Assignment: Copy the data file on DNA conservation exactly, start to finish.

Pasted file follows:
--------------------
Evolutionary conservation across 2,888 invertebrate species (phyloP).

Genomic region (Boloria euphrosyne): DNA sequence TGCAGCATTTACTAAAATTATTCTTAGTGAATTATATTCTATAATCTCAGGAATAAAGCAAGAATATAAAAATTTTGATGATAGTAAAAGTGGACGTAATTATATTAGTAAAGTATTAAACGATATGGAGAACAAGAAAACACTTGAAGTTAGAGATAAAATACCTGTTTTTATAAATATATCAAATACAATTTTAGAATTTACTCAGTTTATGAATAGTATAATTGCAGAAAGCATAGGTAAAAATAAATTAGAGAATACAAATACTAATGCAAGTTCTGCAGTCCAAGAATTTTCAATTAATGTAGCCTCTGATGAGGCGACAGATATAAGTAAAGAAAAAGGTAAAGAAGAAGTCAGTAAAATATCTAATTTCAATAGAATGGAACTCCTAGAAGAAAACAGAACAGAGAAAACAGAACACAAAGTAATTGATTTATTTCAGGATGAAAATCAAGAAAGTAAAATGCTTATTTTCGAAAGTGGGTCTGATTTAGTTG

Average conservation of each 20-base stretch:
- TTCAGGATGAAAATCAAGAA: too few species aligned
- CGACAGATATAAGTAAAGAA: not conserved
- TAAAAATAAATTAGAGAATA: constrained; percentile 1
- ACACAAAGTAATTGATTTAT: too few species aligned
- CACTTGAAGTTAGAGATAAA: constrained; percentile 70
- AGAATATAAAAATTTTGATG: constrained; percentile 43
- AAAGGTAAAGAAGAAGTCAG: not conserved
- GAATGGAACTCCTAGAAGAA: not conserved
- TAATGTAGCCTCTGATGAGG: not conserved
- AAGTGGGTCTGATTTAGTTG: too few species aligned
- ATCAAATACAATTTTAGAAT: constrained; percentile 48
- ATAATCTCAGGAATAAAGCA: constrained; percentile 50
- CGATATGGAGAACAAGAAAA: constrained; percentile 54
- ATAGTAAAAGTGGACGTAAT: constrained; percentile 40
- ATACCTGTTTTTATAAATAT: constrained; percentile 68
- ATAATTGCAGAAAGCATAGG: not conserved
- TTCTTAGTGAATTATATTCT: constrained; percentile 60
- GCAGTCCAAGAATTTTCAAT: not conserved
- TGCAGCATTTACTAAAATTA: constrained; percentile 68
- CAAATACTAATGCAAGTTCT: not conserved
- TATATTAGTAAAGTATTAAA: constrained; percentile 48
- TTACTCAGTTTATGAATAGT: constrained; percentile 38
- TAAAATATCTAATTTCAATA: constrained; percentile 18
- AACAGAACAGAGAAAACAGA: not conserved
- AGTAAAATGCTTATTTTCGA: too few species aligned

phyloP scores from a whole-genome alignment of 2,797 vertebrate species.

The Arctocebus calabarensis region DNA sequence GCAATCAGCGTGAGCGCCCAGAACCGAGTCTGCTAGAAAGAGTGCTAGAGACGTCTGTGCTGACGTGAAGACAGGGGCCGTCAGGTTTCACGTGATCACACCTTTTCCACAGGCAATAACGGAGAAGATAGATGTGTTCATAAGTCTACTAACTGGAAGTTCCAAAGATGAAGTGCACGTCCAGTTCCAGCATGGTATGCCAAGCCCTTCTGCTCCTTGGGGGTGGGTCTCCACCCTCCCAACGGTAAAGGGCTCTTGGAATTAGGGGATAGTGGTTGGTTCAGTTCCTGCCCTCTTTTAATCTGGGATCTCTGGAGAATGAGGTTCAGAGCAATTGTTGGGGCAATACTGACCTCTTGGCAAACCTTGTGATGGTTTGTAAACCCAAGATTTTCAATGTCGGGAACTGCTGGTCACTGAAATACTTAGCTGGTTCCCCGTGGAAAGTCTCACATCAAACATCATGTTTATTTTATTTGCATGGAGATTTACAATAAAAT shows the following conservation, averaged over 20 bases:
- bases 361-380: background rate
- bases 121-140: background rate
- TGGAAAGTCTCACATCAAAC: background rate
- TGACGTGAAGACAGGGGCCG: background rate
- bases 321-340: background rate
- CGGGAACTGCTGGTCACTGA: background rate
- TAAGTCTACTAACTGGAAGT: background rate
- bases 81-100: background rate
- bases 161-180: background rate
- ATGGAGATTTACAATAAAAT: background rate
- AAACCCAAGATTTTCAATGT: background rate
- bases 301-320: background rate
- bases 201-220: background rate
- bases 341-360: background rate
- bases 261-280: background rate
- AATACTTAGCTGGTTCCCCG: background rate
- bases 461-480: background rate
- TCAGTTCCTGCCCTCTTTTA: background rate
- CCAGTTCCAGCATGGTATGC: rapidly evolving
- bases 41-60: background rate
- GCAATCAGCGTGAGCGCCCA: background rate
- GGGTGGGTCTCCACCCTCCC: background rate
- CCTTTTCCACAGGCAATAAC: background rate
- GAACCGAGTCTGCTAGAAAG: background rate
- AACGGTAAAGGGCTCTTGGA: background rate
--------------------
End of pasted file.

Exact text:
Evolutionary conservation across 2,888 invertebrate species (phyloP).

Genomic region (Boloria euphrosyne): DNA sequence TGCAGCATTTACTAAAATTATTCTTAGTGAATTATATTCTATAATCTCAGGAATAAAGCAAGAATATAAAAATTTTGATGATAGTAAAAGTGGACGTAATTATATTAGTAAAGTATTAAACGATATGGAGAACAAGAAAACACTTGAAGTTAGAGATAAAATACCTGTTTTTATAAATATATCAAATACAATTTTAGAATTTACTCAGTTTATGAATAGTATAATTGCAGAAAGCATAGGTAAAAATAAATTAGAGAATACAAATACTAATGCAAGTTCTGCAGTCCAAGAATTTTCAATTAATGTAGCCTCTGATGAGGCGACAGATATAAGTAAAGAAAAAGGTAAAGAAGAAGTCAGTAAAATATCTAATTTCAATAGAATGGAACTCCTAGAAGAAAACAGAACAGAGAAAACAGAACACAAAGTAATTGATTTATTTCAGGATGAAAATCAAGAAAGTAAAATGCTTATTTTCGAAAGTGGGTCTGATTTAGTTG

Average conservation of each 20-base stretch:
- TTCAGGATGAAAATCAAGAA: too few species aligned
- CGACAGATATAAGTAAAGAA: not conserved
- TAAAAATAAATTAGAGAATA: constrained; percentile 1
- ACACAAAGTAATTGATTTAT: too few species aligned
- CACTTGAAGTTAGAGATAAA: constrained; percentile 70
- AGAATATAAAAATTTTGATG: constrained; percentile 43
- AAAGGTAAAGAAGAAGTCAG: not conserved
- GAATGGAACTCCTAGAAGAA: not conserved
- TAATGTAGCCTCTGATGAGG: not conserved
- AAGTGGGTCTGATTTAGTTG: too few species aligned
- ATCAAATACAATTTTAGAAT: constrained; percentile 48
- ATAATCTCAGGAATAAAGCA: constrained; percentile 50
- CGATATGGAGAACAAGAAAA: constrained; percentile 54
- ATAGTAAAAGTGGACGTAAT: constrained; percentile 40
- ATACCTGTTTTTATAAATAT: constrained; percentile 68
- ATAATTGCAGAAAGCATAGG: not conserved
- TTCTTAGTGAATTATATTCT: constrained; percentile 60
- GCAGTCCAAGAATTTTCAAT: not conserved
- TGCAGCATTTACTAAAATTA: constrained; percentile 68
- CAAATACTAATGCAAGTTCT: not conserved
- TATATTAGTAAAGTATTAAA: constrained; percentile 48
- TTACTCAGTTTATGAATAGT: constrained; percentile 38
- TAAAATATCTAATTTCAATA: constrained; percentile 18
- AACAGAACAGAGAAAACAGA: not conserved
- AGTAAAATGCTTATTTTCGA: too few species aligned

phyloP scores from a whole-genome alignment of 2,797 vertebrate species.

The Arctocebus calabarensis region DNA sequence GCAATCAGCGTGAGCGCCCAGAACCGAGTCTGCTAGAAAGAGTGCTAGAGACGTCTGTGCTGACGTGAAGACAGGGGCCGTCAGGTTTCACGTGATCACACCTTTTCCACAGGCAATAACGGAGAAGATAGATGTGTTCATAAGTCTACTAACTGGAAGTTCCAAAGATGAAGTGCACGTCCAGTTCCAGCATGGTATGCCAAGCCCTTCTGCTCCTTGGGGGTGGGTCTCCACCCTCCCAACGGTAAAGGGCTCTTGGAATTAGGGGATAGTGGTTGGTTCAGTTCCTGCCCTCTTTTAATCTGGGATCTCTGGAGAATGAGGTTCAGAGCAATTGTTGGGGCAATACTGACCTCTTGGCAAACCTTGTGATGGTTTGTAAACCCAAGATTTTCAATGTCGGGAACTGCTGGTCACTGAAATACTTAGCTGGTTCCCCGTGGAAAGTCTCACATCAAACATCATGTTTATTTTATTTGCATGGAGATTTACAATAAAAT shows the following conservation, averaged over 20 bases:
- bases 361-380: background rate
- bases 121-140: background rate
- TGGAAAGTCTCACATCAAAC: background rate
- TGACGTGAAGACAGGGGCCG: background rate
- bases 321-340: background rate
- CGGGAACTGCTGGTCACTGA: background rate
- TAAGTCTACTAACTGGAAGT: background rate
- bases 81-100: background rate
- bases 161-180: background rate
- ATGGAGATTTACAATAAAAT: background rate
- AAACCCAAGATTTTCAATGT: background rate
- bases 301-320: background rate
- bases 201-220: background rate
- bases 341-360: background rate
- bases 261-280: background rate
- AATACTTAGCTGGTTCCCCG: background rate
- bases 461-480: background rate
- TCAGTTCCTGCCCTCTTTTA: background rate
- CCAGTTCCAGCATGGTATGC: rapidly evolving
- bases 41-60: background rate
- GCAATCAGCGTGAGCGCCCA: background rate
- GGGTGGGTCTCCACCCTCCC: background rate
- CCTTTTCCACAGGCAATAAC: background rate
- GAACCGAGTCTGCTAGAAAG: background rate
- AACGGTAAAGGGCTCTTGGA: background rate